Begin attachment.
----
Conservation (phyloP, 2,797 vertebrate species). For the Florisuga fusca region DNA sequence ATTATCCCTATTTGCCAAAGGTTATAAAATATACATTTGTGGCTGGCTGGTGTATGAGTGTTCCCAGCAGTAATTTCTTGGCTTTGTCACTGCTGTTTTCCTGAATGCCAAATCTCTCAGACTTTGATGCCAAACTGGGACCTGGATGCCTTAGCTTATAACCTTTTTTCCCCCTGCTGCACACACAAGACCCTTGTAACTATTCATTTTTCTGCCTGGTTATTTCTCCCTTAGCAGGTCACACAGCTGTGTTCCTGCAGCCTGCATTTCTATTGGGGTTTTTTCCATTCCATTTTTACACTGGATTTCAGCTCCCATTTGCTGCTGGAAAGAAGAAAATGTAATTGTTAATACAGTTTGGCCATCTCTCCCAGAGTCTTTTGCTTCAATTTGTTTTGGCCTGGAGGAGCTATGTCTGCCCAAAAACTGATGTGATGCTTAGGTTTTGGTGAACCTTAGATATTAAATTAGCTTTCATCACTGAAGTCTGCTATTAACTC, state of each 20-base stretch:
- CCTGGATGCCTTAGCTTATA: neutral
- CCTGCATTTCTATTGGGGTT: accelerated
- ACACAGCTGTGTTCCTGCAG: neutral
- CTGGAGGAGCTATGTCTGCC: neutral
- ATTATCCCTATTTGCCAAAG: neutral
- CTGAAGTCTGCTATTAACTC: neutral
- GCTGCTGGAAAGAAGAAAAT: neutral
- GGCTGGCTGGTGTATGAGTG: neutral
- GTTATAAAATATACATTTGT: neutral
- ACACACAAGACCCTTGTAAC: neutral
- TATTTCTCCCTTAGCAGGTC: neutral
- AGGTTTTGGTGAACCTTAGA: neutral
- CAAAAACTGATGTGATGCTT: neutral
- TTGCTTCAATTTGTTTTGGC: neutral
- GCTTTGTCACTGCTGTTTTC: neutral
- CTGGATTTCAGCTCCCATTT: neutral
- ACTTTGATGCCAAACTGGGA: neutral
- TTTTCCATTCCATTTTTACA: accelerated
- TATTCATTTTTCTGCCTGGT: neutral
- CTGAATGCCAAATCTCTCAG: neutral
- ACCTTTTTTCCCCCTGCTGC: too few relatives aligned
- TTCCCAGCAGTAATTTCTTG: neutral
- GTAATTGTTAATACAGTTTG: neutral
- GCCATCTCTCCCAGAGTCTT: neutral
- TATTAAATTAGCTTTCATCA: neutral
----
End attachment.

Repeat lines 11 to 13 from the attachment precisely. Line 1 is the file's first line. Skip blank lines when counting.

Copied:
- ACACACAAGACCCTTGTAAC: neutral
- TATTTCTCCCTTAGCAGGTC: neutral
- AGGTTTTGGTGAACCTTAGA: neutral